Kyrill (Gundyayev) of Moscow

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Since 1994 Kyrill has hosted a weekly Orthodox TV program on [[w:Channel One (Russia)|ORT/Channel One]].
 
Since 1994 Kyrill has hosted a weekly Orthodox TV program on [[w:Channel One (Russia)|ORT/Channel One]].
 
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Conservatives in the ROC criticized Kyrill for his Ecumenical activities throughout the 1990s. However, in a recent statement Metropolitan Kyrill stated that there could be no doctrinal compromise with the Roman Catholic Church, and that discussions with them did not have the goal of seeking unification.<ref>[http://www.interfax-religion.com/?act=news&div=5605 Russian Church against compromise on belief-preaching with Catholics - Metropolitan Kyrill], Interfax, January 21, 2009.</ref>
The conservative wing in the ROC criticized Kyrill for his Ecumenical activities throughout the 1990s. However, in a recent statement Metropolitan Kyrill stated that there could be no doctrinal compromise with the Roman Catholic Church, and that discussions with them did not have the goal of seeking unification.<ref>[http://www.interfax-religion.com/?act=news&div=5605 Russian Church against compromise on belief-preaching with Catholics - Metropolitan Kyrill], Interfax, January 21, 2009.</ref>
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On [[January 27]], 2009, Kyrill was elected as Patriarch of Moscow.
 
On [[January 27]], 2009, Kyrill was elected as Patriarch of Moscow.

Revision as of 20:32, January 27, 2009

His Holiness Kyrill I (Gundyayev) of Moscow (Кирилл), born as Vladimir Mikhailovich Gundyayev (Владимир Михайлович Гундяев), on November 20, 1946, Leningrad, Soviet Union, is the current Patriarch of Moscow and All Russia.

Contents

Early career

He took monastic vows April 3, 1969, and April 7 of the same year was ordained hierodeacon and June 1 - hieromonk.

In 1970 Kyrill completed a degree from the Leningrad Theological Academy, where he was retained as a professor of dogmatic theology and aid to the Academy's Inspector.

Since August 30, 1970, he was a personal secretary to Nikodim (Rotov), Metroplitan of Leningrad.

On September 12, 1971, he became archimandrite and was posted as a representative of the ROC to the World Council of Churches (WCC) in Geneva.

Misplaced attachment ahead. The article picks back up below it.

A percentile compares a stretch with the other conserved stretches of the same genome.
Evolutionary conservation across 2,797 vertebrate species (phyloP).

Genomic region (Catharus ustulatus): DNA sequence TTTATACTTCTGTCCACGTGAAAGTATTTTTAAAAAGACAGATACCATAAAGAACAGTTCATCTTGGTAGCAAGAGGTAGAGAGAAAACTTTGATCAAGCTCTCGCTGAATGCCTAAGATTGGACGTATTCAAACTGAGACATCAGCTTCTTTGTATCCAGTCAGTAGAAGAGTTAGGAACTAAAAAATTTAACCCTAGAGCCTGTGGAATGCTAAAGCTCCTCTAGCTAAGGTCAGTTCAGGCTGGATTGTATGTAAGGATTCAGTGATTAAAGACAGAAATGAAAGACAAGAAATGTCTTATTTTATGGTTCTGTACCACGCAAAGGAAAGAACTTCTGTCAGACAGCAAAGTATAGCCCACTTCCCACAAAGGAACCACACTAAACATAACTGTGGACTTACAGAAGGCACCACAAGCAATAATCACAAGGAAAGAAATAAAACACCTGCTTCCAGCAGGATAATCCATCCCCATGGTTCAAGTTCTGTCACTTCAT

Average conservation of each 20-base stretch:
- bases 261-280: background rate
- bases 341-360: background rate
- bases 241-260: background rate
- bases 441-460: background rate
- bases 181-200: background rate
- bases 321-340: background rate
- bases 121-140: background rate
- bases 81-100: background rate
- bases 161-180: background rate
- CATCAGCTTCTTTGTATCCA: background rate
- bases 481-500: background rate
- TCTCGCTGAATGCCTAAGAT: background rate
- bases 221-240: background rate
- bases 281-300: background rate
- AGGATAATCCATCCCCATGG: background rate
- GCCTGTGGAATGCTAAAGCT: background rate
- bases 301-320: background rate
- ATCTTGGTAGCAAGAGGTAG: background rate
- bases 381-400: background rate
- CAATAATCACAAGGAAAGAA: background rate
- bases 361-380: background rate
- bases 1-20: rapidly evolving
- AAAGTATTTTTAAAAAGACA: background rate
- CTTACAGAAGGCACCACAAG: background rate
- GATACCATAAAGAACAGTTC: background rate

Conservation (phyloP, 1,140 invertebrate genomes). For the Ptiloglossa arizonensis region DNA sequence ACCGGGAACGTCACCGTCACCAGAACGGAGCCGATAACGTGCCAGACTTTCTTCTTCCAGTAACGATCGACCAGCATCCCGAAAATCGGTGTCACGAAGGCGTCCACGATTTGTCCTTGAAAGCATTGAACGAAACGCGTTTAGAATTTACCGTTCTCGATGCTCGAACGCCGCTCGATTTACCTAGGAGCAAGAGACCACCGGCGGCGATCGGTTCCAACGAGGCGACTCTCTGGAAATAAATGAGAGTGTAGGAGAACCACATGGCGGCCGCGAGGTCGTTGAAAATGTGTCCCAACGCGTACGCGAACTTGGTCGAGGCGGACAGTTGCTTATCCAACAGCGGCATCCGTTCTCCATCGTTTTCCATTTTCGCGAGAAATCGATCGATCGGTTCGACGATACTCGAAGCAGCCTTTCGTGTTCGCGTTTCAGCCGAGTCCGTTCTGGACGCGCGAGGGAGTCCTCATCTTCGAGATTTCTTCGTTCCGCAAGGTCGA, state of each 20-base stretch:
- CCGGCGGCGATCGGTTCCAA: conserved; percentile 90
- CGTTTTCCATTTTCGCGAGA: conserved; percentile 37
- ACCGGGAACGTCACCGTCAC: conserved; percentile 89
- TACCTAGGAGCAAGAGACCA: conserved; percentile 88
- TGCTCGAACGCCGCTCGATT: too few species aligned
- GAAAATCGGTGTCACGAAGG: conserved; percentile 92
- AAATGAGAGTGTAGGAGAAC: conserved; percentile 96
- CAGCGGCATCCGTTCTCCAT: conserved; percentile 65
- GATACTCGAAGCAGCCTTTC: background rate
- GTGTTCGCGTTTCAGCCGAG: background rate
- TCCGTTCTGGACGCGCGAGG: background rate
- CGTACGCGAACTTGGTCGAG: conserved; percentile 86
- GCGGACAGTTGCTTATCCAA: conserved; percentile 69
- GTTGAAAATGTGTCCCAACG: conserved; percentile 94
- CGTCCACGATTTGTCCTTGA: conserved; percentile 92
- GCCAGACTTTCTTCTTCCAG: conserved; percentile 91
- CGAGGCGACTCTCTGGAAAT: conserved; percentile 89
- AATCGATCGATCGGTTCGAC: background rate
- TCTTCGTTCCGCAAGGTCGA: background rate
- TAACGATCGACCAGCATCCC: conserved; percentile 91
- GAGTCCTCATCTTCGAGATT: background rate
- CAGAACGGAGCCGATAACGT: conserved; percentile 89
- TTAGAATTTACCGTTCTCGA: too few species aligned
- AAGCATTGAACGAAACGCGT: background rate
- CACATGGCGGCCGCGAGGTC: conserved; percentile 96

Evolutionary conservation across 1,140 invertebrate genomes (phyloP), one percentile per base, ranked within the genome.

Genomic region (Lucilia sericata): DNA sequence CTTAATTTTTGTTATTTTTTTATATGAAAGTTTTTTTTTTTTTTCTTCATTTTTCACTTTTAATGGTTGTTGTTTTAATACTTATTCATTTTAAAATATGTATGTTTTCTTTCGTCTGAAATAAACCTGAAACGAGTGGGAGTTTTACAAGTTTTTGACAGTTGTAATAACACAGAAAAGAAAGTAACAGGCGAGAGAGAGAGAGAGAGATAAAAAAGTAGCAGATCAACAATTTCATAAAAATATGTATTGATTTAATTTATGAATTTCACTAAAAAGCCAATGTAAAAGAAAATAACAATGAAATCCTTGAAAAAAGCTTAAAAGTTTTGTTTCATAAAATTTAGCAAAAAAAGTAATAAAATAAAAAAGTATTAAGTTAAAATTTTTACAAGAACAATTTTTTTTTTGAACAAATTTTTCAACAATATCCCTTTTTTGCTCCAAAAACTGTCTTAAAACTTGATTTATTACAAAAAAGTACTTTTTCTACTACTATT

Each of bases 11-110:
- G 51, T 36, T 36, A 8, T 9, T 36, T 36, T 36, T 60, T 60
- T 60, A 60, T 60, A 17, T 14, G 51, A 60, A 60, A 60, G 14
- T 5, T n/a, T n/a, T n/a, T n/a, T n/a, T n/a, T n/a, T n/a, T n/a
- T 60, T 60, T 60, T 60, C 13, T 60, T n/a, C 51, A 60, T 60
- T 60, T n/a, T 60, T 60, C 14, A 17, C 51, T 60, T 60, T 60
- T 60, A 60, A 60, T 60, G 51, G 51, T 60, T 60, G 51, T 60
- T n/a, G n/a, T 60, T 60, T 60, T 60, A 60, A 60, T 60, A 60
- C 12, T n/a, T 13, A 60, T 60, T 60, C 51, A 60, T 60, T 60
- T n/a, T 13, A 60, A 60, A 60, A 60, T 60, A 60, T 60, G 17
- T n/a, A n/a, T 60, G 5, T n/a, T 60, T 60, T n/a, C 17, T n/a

On December 26, 1974, he was appointed Rector of the Leningrad Academy and Seminary.

In December 1975, he was appointed a member of the WCC Central Committee and Executive Committee.

Episcopal career

In 1976, Kyrill was consecrated Bishop of Vyborg. In 1977, he became Archbishop. Since 1978, he has been the manager of the "Patriarch's parishes in Finland" (the name of the structures of the Russian Orthodox Church in Finland). In 1984, he became Archbishop of Smolensk and Vyazma. The title was changed to Archbishop of Smolensk and Kaliningrad in 1989. In 1991, he became Metropolitan.

In 1974-1984 he was the Rector of the Leningrad Spiritual Academy and Seminary.

In 1971 he was appointed representative of the Moscow Patriarchate at the World Council of Churches and has been actively involved in the ecumenical activity of the Russian Orthodox Church since then. In 1978, Kyrill was appointed Deputy Chairman, and in November 1989, Chairman of the External Church Relations Department of the Moscow Patriarchate and permanent member of the Holy Synod. He is known as active and efficient diplomat.

On 6th December, 2008, the day after the death of Patriarch Alexei II (1990-2008), the Holy Synod elected him Locum tenens of the Patriarchal throne.

On 9th December, 2008, during the funeral service for Patriarch Alexei II in the Christ the Saviour Cathedral, which was broadcast live by Russia's state TV channels, he was seen and reported to have fainted at one point.[1]

On December 29, 2008, when talking to journalists, he said he was "categorically opposed to any reforms" of a liturgical or doctrinal nature in the Church.[2]

Since 1994 Kyrill has hosted a weekly Orthodox TV program on ORT/Channel One. Conservatives in the ROC criticized Kyrill for his Ecumenical activities throughout the 1990s. However, in a recent statement Metropolitan Kyrill stated that there could be no doctrinal compromise with the Roman Catholic Church, and that discussions with them did not have the goal of seeking unification.[3]

On January 27, 2009, Kyrill was elected as Patriarch of Moscow.

Succession box:
Kyrill (Gundyayev) of Moscow
Preceded by:
Archbishop of Vyborg
1976-1984
Succeeded by:
Preceded by:
Metropolitan of Smolensk and Kaliningrad
1984-2009
Succeeded by:
Preceded by:
Alexei II (Ridiger)
Patriarch of Moscow
2009-Present
Succeeded by:
Help with box



Source

Some material from "Metropolitan Kirill of Smolensk" at Wikipedia

Notes

  1. [http://www.reuters.com/article/worldNews/idUSTRE4B822020081209 Russians bid farewell to Patriarch at grand funeral, Reuters, December 9, 2008, accessed 2008-12-09}}
  2. Russia's prospective church leader says opposed to reforms, RIA Novosti, December 29, 2008.
  3. Russian Church against compromise on belief-preaching with Catholics - Metropolitan Kyrill, Interfax, January 21, 2009.

External link

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